Leading with the arms instead of the body is not only wrong from a basic lead/follow standpoint, but it results in bad body lines, which will make your dancing look awful.
I follow on a regular basis and I will argue that body leads ARE easier to follow. And in most cases less painful. It's possible to lead with only the arm exactly as if leading with the body, without the leads being painful. But, this is _so_ much harder to do than it looks that many (most?) teachers recommend against it. Watch the people around you. People are used to waving their hands around at speeds in excess of 20 MPH. If you try to leadwith your hands you will probably move them far faster than you can move your tummy. Since this is also faster than your partner can move her body, if she tries to stay connected to her hand then something will get pulled apart and this is where pain can occur. You probably don't notice how fast you move your hands. If you learn to follow, you *will* notice how fast other leaders try move their hands (as well as a lot of other problems that can occur with leading in general.) If you lead with your body, then your lead will automatically be scaled to an acceleration and velocity at which humans can comfortably move themselves. This almost guarantees a more comfortable lead. The situation where it's useful for the leader to move his lead hand separate from his body is where he is moving his hand *less* than his body, e.g. maintaining a stable balance point while doing a solo body syncopation or ripple.
Body leads ARE easier to follow. And in most cases less painful. Body leads do NOT inherently extend the slot in WCS! Body leads, like arm leads, can be light or strong. A "light" body lead does not have to extend the slot. The size of the backstep and the body placement determines the strength of the lead. As a matter of fact the better you get at body leads the smaller your steps become. As a dancer first learns to use his body to lead, his steps will be longer and larger. This will make for a much longer slot... in the beginning. As the leader grows in skill and really learns to use his body rather then his arms, he will find that the length of his step is not as important as where his body is in relation to his foot. Hopefully his body is over his foot, and that his foot is in the proper position (in his slot, not his neighbors slot)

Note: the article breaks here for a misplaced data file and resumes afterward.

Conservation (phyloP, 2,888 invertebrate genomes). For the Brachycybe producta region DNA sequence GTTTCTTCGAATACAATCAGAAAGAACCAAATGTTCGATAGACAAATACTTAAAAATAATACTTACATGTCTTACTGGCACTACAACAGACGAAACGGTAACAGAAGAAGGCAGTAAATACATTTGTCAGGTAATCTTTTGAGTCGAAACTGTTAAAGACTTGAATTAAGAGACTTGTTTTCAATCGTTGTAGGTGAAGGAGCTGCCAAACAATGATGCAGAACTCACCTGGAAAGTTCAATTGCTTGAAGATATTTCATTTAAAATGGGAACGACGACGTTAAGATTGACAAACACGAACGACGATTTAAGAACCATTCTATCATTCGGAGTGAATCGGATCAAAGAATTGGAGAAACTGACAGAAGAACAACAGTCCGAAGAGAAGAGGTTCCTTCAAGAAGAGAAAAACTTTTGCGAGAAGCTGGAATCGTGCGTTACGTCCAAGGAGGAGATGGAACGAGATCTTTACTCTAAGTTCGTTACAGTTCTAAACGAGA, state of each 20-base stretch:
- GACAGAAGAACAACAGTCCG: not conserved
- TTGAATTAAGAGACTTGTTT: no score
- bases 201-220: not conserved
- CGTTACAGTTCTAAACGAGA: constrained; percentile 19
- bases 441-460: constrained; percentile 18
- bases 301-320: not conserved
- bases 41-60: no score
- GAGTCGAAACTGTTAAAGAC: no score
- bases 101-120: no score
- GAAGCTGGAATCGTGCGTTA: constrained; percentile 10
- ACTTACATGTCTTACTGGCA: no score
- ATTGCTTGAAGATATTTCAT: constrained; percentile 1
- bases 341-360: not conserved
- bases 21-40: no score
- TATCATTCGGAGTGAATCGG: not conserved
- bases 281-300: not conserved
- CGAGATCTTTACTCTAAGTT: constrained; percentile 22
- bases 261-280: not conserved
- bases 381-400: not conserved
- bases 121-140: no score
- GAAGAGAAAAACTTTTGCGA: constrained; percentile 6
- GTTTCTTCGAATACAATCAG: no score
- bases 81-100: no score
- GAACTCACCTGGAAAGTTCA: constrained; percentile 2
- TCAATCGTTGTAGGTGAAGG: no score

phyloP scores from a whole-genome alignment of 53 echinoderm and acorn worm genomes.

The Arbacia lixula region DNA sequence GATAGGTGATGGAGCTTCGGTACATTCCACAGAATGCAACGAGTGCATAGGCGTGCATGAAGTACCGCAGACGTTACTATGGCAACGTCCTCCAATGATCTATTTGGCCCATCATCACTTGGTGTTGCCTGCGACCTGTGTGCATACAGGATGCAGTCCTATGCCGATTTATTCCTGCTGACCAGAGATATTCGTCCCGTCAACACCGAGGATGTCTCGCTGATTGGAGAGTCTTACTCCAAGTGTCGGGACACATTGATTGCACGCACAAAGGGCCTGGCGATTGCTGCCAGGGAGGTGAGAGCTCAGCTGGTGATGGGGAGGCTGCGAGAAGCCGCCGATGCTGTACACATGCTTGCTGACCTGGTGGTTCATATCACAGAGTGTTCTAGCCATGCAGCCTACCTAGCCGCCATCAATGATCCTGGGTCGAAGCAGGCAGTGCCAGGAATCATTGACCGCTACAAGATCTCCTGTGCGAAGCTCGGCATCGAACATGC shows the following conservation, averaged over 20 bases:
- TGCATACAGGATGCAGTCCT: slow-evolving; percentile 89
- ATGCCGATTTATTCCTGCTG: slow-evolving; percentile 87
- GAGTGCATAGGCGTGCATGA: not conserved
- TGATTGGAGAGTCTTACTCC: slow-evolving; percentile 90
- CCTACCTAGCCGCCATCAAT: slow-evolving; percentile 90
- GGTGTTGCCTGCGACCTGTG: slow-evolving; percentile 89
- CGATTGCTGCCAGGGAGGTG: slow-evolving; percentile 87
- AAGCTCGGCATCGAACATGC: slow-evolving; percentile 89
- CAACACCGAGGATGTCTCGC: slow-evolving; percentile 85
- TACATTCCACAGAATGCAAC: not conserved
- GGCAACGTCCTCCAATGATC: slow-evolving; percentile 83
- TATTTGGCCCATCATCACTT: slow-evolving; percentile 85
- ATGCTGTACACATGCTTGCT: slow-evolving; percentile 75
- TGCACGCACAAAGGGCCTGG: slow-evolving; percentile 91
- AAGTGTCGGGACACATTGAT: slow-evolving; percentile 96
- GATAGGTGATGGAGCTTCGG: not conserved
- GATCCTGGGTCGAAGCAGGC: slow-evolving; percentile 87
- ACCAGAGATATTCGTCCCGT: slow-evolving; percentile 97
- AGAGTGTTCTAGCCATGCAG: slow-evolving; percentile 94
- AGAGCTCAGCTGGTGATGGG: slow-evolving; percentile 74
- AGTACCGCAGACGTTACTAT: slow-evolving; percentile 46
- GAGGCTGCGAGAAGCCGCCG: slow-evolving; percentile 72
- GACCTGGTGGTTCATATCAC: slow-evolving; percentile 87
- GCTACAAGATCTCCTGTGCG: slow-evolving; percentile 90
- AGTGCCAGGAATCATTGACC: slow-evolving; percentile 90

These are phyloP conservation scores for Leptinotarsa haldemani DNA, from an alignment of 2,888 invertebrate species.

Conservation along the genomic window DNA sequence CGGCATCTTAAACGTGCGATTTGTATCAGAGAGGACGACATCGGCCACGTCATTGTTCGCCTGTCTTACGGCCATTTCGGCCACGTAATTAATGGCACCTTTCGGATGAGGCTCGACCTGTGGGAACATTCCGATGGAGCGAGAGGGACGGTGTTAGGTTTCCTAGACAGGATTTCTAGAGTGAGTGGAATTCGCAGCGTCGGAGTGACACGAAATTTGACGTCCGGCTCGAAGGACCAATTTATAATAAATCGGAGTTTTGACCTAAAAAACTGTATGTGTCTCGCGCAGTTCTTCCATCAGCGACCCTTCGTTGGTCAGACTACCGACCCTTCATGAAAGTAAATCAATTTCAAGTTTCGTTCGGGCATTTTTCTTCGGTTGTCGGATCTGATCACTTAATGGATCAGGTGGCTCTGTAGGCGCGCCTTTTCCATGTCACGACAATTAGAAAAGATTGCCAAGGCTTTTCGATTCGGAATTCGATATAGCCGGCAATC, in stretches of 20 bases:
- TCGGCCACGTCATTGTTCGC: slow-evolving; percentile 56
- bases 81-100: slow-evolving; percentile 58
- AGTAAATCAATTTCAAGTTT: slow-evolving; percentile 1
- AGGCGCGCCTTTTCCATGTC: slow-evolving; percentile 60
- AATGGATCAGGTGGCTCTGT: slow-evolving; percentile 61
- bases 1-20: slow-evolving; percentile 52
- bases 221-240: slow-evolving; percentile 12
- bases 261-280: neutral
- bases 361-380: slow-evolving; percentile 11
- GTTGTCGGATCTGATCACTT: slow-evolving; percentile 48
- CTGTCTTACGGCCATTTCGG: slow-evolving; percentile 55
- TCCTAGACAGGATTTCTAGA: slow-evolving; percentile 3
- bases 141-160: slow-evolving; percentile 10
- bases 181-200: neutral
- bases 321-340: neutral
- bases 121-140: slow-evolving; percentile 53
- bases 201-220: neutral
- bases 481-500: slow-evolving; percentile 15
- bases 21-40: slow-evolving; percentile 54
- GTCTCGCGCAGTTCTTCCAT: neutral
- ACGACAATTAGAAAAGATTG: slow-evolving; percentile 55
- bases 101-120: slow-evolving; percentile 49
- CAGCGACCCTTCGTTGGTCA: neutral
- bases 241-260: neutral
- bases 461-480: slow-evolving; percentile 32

I believe that most people will find, when they examine how they do arm leads in a short slot, that they use a body lead to get the follower moving for the first few inches, and then they take up the rest of the slack by bending the arm more. It's conservation of momentum, equal and opposite force, etc. If the leader accelerates the follower toward him, then an equal force will also accelerate him toward the follower. If he doesn't pre or post compensate, then he will crash into her. One way to precompensate is to first use the floor to accelerate himself backwards and then transfer this momentum to the lady, e.g. a body lead.
Various types of hand-on-waist checks in WCS, Cha-cha, and other dances, involve -- at first glance -- the leader moving in one direction while he leads the follower to move in the opposite direction. Once again, careful examination shows that the person who leads well performs a brief body lead, moving in the same direction as the follower for a few inches, and then changes direction and completes the lead with the arm.
The leader should be leading with his body. The follower shouldn't be watching his body (look at his face, even if his body might be better lookin' :^), but instead reading his body lead from whatever you have in contact, which is usually just some fingers. One handed leads (physical contact in one hand, such as is the case most of the time in swing) can be done as body leads, just as dance frame leads (by which I mean about five points of contact, as in strict international style waltz/foxtrot/quickstep) can be. While either set of contact(s) can be led from the center or with the arms and hands, leading from the center is clearly preferable.
As far as leading in general, I (Debbie Ramsey) have to side with those that consider leading with your body (center, frame) to be the most efficient and clear lead there is. I do not believe that you can get the same results with a hand lead (either one or two hands) as you can with a body lead (I thing hand leads can be very confusing). Those who truly believe that hand leads are better could try blindfolding their follower and see if she can follow the lead... I use this as another form of learning how to lead. If you can lead someone through a pattern using just the lead and feel, then it's working (unfortunately this method won't work well if the follower isn't following). After almost 20 years teaching I have found that the body leads (using the center) (in any dance) work much more often and are not only clearer but much more pleasurable to follow. "You must receive to believe"